The overarching question imparting urgency to this exploration is: Can U.S.-Russian contention in cyberspace cause the two nuclear superpowers to stumble into war? In considering this question we were constantly reminded of recent comments by a prominent U.S. arms control expert: At least as dangerous as the risk of an actual cyberattack, he observed, is cyber operations’ “blurring of the line between peace and war.” Or, as Nye wrote, “in the cyber realm, the difference between a weapon and a non-weapon may come down to a single line of code, or simply the intent of a computer program’s user.”
Alex Wellerstein will present a Managing the Atom seminar entitled "'Restricted Data': The Regulation of Nuclear Knowledge in the United States" on Tuesday October 12, 2010 at 9:30am in the Belfer Center library.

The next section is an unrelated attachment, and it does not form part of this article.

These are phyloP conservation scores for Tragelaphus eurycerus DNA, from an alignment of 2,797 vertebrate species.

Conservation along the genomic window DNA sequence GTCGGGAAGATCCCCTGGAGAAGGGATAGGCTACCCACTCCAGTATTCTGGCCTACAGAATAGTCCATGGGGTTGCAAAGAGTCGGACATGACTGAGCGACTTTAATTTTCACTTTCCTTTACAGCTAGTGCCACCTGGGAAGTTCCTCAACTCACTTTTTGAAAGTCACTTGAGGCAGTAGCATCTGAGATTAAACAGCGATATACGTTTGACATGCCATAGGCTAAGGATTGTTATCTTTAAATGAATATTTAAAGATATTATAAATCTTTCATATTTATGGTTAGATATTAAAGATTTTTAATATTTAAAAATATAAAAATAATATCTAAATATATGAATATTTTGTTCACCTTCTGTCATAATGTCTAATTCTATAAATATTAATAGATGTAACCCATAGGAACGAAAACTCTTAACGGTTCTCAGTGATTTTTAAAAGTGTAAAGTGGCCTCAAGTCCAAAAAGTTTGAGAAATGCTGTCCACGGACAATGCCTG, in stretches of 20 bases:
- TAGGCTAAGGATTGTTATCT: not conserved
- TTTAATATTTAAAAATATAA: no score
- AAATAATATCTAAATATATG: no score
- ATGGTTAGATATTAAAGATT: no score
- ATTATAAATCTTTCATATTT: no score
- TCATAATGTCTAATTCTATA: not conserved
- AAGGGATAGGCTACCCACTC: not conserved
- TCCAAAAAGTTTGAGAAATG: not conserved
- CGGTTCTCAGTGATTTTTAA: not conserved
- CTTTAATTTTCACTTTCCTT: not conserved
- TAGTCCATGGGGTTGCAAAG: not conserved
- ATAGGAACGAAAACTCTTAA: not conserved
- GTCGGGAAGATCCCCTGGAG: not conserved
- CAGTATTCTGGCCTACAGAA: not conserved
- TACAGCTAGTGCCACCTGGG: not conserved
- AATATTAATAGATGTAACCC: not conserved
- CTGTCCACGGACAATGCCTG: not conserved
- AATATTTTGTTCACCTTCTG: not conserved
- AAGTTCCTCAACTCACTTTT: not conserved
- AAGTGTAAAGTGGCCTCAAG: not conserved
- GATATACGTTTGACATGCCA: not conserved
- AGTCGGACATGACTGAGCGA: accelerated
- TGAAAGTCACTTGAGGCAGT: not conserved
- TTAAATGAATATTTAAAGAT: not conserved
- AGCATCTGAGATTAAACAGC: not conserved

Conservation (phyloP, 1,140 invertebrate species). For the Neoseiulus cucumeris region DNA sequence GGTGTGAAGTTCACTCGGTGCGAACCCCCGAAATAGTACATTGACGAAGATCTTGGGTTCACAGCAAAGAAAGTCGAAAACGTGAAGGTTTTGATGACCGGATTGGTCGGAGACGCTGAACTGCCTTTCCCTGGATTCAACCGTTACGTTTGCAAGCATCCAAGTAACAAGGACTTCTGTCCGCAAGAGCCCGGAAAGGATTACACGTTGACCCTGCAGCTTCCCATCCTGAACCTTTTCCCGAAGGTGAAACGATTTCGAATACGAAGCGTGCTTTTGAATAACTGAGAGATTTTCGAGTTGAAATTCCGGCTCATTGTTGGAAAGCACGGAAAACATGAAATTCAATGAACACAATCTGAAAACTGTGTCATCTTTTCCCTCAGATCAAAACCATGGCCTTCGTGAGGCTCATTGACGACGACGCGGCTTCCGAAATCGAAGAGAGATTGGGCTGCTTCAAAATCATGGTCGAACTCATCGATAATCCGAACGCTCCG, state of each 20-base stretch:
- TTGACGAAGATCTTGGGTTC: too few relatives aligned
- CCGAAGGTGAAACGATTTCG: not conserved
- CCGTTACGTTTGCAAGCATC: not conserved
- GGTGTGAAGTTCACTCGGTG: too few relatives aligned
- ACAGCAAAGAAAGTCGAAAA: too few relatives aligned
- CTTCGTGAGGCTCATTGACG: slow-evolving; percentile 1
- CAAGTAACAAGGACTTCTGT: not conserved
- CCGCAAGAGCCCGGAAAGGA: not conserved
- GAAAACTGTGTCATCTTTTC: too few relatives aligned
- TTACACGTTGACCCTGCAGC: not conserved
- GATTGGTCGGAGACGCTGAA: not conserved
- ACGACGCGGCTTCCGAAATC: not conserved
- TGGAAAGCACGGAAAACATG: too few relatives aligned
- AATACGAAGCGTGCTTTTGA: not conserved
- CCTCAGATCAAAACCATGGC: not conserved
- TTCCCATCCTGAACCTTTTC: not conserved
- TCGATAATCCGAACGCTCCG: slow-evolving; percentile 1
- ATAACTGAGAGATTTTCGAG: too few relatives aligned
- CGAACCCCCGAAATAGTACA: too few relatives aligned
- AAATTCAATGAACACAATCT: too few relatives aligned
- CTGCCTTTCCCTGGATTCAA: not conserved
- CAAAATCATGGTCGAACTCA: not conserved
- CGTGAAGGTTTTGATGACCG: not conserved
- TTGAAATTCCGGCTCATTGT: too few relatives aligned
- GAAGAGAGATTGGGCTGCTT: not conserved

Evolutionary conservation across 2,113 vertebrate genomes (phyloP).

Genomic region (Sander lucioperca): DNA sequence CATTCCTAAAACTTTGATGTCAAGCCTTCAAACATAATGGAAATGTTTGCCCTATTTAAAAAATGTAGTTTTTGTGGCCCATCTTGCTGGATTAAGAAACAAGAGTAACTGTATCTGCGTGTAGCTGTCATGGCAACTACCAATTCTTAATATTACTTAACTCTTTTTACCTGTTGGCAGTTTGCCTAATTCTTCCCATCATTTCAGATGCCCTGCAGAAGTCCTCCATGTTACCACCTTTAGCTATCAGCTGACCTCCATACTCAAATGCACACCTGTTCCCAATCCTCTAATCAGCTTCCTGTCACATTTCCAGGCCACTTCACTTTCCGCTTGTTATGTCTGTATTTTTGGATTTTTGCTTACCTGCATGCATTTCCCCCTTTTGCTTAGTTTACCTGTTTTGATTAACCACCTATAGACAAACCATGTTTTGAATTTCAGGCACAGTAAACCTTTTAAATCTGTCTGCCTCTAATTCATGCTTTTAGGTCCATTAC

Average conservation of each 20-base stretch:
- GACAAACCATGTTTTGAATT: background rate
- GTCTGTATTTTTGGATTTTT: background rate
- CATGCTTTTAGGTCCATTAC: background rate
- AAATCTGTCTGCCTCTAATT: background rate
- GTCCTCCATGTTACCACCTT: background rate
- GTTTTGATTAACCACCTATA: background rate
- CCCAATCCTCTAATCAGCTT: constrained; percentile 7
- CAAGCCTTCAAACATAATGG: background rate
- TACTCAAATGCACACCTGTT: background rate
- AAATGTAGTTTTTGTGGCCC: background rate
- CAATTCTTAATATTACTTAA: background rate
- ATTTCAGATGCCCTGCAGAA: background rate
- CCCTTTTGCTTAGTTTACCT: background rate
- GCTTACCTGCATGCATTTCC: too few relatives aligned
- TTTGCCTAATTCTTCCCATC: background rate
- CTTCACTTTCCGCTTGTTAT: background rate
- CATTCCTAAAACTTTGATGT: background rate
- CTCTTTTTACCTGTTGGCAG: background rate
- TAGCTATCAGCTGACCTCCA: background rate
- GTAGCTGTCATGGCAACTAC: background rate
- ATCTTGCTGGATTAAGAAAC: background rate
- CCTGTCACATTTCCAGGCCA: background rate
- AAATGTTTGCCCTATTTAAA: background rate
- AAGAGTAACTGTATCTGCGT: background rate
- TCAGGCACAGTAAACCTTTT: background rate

Wellerstein's talk will give a broad historical overview of the development of this parallel secrecy system, from its origins in the immediate wake of World War II, through its revamping in the early post-Cold War. Since 1947, the United States government has regulated nuclear knowledge as a category separate from other national defense information, with its own parallel system of classification clearances, access requirements, and epistemological underpinnings. Over the course of the Cold War, and more recently, this attempt to regulate scientific and technical information has run into a series of practical and conceptual difficulties, ranging from the purely administrative (e.g., the creation of an unprecedented system of document and personnel control) to the deeply philosophical (e.g., differing definitions of what a "secret" really is). In particular, Wellerstein will be looking at why nuclear knowledge was deemed deserving of its own special, parallel, and in some ways independent system of knowledge regulation, and will be asking whether that separate status makes sense today, some 65 years after Hiroshima and Nagasaki.